The Fed got it right in 2020, but failed massively in 2021

The US and the global economy and markets were hit by an unprecedented shock in early 2020 when the Covid pandemic spread around the world and governments – also in the US – moved to contain the virus by lockdown the economies and introducing draconian restrictions on civil and economic life.

In the initial phase, the reaction in the financial markets was very close to what we saw in the Autumn of 2008 and all indications were that the US economy would fall into a deep and potentially deflationary recession.

If we look at the model’s prediction of R* then we see that R* dropped sharply in the US in early 2020. In fact, the drop in R* was as sharp and as deep as in 2008 and as in 2008 R* turned negative. In fact R* became even more negative than in 2008.

Contrary to 2008 the Federal Reserve reacted swiftly to the drop in R* and cut the Fed Funds rate to zero and introduced massive quantitative easing. Hence, the Fed surely had learned the lesson from 2008 – when R* drops below zero it is not enough to cut the policy rate to zero – quantitative easing (money printing) is also needed.

The swift policy reaction from the Fed certainly worked – the US economy rebounded strongly as did financial markets.

The recovery was so impressive that I in May 2020 in a blog post argued that US unemployment would drop to 6% by November 2020. When I made that forecast US unemployment was at 15%. My forecast turned out to be nearly right – we got to 6.7% in November 2020.

The swift recovery let me to start thinking that the Fed would soon have to revise it policy stance and start hiking interest rates and undoing quantitative easing and that was very much driven by what I observed in terms of the development in R* relative to Fed’s actual policy.

This was also very visible in the graph above. We see that R* bottomed out around April 2020 close to -4%, but in months following that we saw R* increasing quite fast and by the end of 2020 R* was back to zero.

This would imply that the Fed would have ended its quantitative easing by the end of 2020 and have started interest rate hikes already in early 2021. And this is in fact what I thought the Fed would do – or at least start a process of “normalization”.

As I wrote back in my original R* blog post in February 2021:

“This means that we in 2021 are likely to see the Fed being forced to change its message quite a bit. I am tempted to say that this smells of the stop-go policies of the 1970s and even though the outcome is likely to be less catastrophic than during the 1970s we could very likely see an increase in financial market volatility as a result of this.”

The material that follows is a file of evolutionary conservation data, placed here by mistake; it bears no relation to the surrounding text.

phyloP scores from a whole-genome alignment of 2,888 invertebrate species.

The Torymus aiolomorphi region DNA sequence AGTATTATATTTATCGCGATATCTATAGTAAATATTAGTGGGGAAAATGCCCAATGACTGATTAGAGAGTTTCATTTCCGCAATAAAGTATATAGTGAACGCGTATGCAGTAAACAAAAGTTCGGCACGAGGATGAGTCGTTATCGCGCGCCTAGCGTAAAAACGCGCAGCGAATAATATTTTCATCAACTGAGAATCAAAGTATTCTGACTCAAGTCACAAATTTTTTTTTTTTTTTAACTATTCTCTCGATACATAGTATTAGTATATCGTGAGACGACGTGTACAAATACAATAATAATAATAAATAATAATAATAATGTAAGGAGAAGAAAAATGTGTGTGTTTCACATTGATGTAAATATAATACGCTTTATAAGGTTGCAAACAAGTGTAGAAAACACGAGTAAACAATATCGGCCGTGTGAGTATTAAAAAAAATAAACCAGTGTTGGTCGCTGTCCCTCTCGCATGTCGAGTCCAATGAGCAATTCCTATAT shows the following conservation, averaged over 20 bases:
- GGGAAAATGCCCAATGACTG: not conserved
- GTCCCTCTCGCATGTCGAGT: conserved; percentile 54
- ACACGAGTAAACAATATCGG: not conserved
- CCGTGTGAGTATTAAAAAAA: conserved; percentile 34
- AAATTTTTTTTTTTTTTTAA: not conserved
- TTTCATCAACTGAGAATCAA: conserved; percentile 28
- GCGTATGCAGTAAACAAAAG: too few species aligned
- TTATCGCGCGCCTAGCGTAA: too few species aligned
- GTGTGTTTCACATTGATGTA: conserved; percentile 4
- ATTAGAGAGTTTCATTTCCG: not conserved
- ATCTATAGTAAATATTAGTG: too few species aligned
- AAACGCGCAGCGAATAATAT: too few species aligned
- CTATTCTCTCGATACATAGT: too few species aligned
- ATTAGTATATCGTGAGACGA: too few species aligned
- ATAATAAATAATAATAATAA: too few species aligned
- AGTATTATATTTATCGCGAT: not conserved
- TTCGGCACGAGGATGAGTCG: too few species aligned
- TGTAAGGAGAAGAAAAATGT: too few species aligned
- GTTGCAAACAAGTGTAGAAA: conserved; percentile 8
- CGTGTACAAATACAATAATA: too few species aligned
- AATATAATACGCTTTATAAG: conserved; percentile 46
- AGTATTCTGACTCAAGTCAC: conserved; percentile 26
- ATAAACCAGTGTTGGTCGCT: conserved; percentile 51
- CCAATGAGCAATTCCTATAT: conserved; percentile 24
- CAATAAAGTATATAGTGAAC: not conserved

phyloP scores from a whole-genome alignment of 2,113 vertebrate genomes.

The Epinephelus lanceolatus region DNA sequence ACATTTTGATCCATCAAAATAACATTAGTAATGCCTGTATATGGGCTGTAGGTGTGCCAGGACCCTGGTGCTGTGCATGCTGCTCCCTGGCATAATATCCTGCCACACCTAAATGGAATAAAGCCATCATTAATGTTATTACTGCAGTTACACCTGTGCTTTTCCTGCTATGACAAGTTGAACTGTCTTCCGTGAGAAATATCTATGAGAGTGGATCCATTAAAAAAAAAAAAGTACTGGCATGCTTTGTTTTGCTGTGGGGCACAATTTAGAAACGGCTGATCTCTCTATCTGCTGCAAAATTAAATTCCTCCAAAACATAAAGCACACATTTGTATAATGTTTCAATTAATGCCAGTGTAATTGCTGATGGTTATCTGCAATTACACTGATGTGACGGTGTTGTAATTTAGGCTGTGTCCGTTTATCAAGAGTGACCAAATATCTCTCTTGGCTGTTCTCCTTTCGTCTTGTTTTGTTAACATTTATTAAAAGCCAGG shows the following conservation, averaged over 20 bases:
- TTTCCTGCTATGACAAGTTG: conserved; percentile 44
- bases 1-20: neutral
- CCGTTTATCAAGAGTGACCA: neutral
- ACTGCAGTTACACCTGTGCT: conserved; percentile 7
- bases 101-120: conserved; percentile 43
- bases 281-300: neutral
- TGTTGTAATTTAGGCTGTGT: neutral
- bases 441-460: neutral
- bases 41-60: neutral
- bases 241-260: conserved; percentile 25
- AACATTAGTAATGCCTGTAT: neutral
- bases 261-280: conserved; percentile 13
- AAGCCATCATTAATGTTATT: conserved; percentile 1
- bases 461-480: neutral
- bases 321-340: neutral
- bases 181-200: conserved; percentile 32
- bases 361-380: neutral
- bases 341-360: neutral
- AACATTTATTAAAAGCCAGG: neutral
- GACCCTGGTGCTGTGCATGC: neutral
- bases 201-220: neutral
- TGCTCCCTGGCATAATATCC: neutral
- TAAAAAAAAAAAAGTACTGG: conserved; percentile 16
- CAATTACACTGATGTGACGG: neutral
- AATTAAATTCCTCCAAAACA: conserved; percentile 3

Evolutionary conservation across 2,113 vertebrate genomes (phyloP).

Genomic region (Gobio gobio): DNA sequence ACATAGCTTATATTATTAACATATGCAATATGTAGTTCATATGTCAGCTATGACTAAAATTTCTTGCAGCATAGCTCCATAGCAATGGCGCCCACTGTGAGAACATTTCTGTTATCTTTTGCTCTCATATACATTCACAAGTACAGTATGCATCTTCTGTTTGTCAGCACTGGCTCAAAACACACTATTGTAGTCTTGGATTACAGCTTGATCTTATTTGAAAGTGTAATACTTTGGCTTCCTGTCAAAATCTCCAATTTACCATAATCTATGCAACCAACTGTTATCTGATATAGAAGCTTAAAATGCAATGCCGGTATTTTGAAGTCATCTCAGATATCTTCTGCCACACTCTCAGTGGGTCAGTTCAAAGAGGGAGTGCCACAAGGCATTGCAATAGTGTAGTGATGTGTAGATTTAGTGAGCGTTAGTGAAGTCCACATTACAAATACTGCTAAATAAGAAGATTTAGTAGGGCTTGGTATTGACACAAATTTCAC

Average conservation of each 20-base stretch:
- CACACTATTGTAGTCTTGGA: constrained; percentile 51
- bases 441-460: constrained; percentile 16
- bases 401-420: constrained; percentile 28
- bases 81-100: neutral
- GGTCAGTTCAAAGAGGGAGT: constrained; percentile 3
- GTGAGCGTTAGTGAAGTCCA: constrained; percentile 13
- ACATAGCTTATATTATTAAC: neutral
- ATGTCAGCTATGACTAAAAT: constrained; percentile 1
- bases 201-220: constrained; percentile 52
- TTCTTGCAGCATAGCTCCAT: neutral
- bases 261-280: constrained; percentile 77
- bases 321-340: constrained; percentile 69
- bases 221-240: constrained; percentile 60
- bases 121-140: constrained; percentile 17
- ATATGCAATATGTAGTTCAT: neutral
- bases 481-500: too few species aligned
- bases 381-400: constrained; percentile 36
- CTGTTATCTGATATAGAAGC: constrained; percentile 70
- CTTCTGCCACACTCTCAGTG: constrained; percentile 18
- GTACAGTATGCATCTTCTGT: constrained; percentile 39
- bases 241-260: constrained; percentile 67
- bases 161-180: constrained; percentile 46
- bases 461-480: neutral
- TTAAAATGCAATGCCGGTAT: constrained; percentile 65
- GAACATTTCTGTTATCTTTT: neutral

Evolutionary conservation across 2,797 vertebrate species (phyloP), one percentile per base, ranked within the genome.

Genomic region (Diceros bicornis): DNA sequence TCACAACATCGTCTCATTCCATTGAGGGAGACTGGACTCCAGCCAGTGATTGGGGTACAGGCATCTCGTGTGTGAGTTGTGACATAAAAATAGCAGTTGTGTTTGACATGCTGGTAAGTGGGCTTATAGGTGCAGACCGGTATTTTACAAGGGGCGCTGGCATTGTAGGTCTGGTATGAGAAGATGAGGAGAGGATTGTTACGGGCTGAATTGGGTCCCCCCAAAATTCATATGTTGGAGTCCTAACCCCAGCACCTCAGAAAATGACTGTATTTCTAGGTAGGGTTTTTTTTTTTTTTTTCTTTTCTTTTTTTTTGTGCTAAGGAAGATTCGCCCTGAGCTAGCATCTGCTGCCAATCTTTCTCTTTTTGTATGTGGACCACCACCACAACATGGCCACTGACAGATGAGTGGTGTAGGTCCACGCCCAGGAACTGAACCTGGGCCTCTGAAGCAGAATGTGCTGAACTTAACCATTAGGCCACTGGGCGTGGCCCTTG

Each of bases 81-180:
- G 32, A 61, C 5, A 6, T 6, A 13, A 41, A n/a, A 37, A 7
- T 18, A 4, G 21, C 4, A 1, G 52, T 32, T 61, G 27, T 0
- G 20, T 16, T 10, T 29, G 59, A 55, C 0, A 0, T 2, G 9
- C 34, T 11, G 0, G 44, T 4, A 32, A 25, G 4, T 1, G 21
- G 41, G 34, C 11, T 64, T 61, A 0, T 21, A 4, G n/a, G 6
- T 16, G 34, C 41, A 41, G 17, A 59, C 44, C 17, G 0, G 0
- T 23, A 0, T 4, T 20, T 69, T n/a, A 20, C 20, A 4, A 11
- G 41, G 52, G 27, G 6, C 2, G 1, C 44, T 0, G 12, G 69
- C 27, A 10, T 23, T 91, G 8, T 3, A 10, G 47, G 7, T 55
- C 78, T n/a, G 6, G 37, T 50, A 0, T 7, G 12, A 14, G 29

But the Fed did not change its message. Hence, in early 2021 Fed chairman Jerome Powell, again and again, stated the pickup in inflation was temporary and in July 2021 Powell now famously stated the Fed did not even think about thinking about hiking interest rates.

If we compare this to our model for R* we see that by the summer of 2021 R* had increased to 4% – indicating that by the summer of 2021 US monetary policy had become extremely easing.

In fact, if we look at the difference between the actual Fed funds rate and R* – what we could call the R-gap – then this is the easiest US monetary policy has been since 1974. It therefore hardly should have been a surprise to anybody that we would see a sharp spike in inflation in 2021-22.

Hence, the R-gap is telling us the exact the same story as the P-star model – US monetary policy became excessively in 2021 and this is the main reason why we saw a sharp pickup in inflation in 2021-22.

Said in another way we got into 2022 the Fed was way behind the curve and there was a very urgent need to initiate monetary tightening. The Fed started signaling this in October-November 2021 and then initiated the rate-hiking cycle in 2022.

As we see from the graph above R* basically levelled off around 5% in mid-2020 and since then the gap between the actual Fed funds rate and R* has been closing as the Fed has continued to hike rates.